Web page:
Across the country, as more states invoke a shelter-in-place order, millions of Americans are either forced to work from home or, sadly, have lost their jobs entirely. Office buildings are empty, parking lots are sparse, and the processes of many industries have been turned upside down. But even in these times of uncertainty, workers in the agriculture industry have been working diligently to ensure stocked produce sections, rich butcher counters, and at least part of the anxieties felt across the country are quelled.
We are a drone software company that has long helped farmers keep track of their assets, monitor plant health, and improve their overall operations. But if you’ve come to this piece to learn more about drone technology, in full and immediate disclosure, that is not this article’s purpose. Because we at DroneDeploy believe, during this pandemic, every business, company, employee, and person should be obliged to shed light on the good that still resonates even in times as trying as this.
So, today, we’re casting a spotlight on a new kind of first-responder: the humble farmer.
An adage DroneDeploy’s CCO, Jono Millin, frequently shares is, “Everything we interact with daily, was either mined or farmed.” It’s true: from tomatoes for jarred marinara to building materials for skyscrapers, it all came from a farm or a mine. And, yet, many times, farmers and growers are undervalued or are taken for granted. This is disheartening, as farmers and growers are the reasons we have plentiful fruit stands and vibrant and bountiful produce sections. They produce things beyond fruits and vegetables, too, including soy, wheat, and dairy.
Therefore, during this crisis, it is unsurprising states have deemed farmers and growers “essential workers.”
The agriculture industry, though, has not been immune to COVID-19’s impact. There has been a steep decline in commodity prices, a sharp reduction in restaurant and school lunch demand, an increase in ethanol plant closures, and a reduction in direct-to-consumer sales. Panic has also set in about shortages at grocery stores, market closures, and the suspension of farmer’s markets.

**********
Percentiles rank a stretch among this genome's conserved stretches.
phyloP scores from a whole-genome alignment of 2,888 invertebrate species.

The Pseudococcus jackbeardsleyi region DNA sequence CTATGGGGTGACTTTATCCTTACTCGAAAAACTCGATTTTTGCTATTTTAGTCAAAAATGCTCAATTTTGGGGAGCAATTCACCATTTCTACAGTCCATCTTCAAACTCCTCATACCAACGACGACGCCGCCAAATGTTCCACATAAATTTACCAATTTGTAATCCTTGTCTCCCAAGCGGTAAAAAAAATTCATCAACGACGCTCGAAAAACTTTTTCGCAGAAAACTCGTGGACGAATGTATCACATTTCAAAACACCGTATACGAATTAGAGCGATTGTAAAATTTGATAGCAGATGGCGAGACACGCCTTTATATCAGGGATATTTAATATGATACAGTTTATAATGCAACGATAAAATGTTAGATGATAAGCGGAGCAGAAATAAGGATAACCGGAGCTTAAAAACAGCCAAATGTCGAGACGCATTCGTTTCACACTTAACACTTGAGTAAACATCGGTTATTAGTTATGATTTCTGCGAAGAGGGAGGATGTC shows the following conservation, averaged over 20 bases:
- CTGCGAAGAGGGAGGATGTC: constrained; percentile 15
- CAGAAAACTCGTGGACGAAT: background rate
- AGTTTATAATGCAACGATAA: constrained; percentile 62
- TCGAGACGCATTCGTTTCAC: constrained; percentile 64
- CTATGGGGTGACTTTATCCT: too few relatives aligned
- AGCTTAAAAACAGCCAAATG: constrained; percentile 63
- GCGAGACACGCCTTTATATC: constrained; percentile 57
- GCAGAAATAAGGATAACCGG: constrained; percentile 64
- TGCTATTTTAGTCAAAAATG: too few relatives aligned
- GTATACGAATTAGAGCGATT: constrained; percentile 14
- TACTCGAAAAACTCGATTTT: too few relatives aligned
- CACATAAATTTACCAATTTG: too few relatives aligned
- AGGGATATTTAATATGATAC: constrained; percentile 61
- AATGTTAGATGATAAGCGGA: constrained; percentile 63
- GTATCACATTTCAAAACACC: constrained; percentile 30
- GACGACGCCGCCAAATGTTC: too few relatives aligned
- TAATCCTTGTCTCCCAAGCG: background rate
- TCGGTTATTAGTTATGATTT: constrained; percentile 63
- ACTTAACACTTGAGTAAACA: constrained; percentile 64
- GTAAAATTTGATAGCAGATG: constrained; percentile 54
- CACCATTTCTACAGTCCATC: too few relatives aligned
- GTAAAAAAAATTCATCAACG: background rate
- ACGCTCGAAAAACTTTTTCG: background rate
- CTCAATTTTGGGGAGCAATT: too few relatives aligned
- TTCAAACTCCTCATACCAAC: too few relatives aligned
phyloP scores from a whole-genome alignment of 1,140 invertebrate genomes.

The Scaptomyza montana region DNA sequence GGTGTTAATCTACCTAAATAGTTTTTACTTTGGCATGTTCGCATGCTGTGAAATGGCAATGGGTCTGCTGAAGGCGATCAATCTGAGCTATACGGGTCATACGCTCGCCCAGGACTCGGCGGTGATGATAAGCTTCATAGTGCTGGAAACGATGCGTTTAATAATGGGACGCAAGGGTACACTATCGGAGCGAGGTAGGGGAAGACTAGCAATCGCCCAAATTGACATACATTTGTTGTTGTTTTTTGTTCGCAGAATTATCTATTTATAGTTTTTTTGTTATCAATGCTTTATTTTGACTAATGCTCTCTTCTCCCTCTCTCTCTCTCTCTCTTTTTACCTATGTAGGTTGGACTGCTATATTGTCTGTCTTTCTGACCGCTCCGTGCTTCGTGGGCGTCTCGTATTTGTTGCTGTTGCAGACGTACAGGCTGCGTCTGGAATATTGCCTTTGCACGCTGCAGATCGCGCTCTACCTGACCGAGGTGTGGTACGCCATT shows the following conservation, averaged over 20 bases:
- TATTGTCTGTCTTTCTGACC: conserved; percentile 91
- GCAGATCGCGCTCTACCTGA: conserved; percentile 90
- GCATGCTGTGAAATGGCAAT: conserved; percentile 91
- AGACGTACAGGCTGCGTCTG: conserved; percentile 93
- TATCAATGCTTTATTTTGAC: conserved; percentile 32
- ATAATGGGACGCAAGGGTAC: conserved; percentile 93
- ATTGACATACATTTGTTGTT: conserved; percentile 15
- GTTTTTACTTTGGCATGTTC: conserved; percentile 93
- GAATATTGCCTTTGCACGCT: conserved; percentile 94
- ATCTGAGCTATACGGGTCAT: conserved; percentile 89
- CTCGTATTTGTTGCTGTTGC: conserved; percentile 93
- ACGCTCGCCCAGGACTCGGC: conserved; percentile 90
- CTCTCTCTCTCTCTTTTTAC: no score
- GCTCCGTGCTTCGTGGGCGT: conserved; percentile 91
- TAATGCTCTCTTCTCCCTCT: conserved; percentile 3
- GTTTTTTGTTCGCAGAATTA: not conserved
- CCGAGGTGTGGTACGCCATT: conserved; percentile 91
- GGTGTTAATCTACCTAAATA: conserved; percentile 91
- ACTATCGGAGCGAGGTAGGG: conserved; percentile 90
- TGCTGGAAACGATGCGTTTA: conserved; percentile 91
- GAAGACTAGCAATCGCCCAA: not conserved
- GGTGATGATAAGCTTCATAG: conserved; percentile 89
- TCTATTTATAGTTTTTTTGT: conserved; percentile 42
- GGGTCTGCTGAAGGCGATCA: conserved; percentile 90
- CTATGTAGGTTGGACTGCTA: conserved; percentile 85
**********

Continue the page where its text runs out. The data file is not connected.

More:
On the flip side of things, compared to the same week in 2019, US sales of dried beans grew 37%, rice 25%, and pasta 10% – all products produced from materials grown and harvested. It’s a strange and frustrating time, but farmers are adjusting to the shift in demand, working to ensure shelves do not go empty while simultaneously pivoting with the decline in commodity prices. Quite simply, the resolve of farmers and growers has been dazzling.
As one BBC article pointed out, what a crisis like COVID-19 “reveals about the food system, more so than its weak points, is actually its flexibility and strength under pressure.” And driving that strength and flexibility has been the steadfast work of farmers and growers everywhere. Daily, these workers put their health and safety at risk, all to ensure operations are running smoothly while feeding the American people.
In response to the crisis, the American Farm Bureau Federation President, Zippy Duvall, had this to say, “For farmers and ranchers our calling hasn’t changed: we are committed to rising every day to grow the food we all depend on.” Instances such as this remind us more than ever the importance of food security. He added, “We want to assure Americans that agriculture remains on call 24/7. I am reminded of and grateful for the tireless hours farmers and ranchers put in all year long to supply healthy, affordable food to be processed and packaged so stores can restock shelves, produce bins, and meat and dairy cases.”
Farmers enrich the world through their labor. So, on this Friday, we salute them and their determined efforts to meet the changing demands of our country. Working tirelessly, through all hours of the day, risking their health in the fields and on ranches, has made the farmer today’s first responder – and for that, we thank them.
If you'd like to learn more about drone use in agriculture, download our eBook on drone data solutions in farming.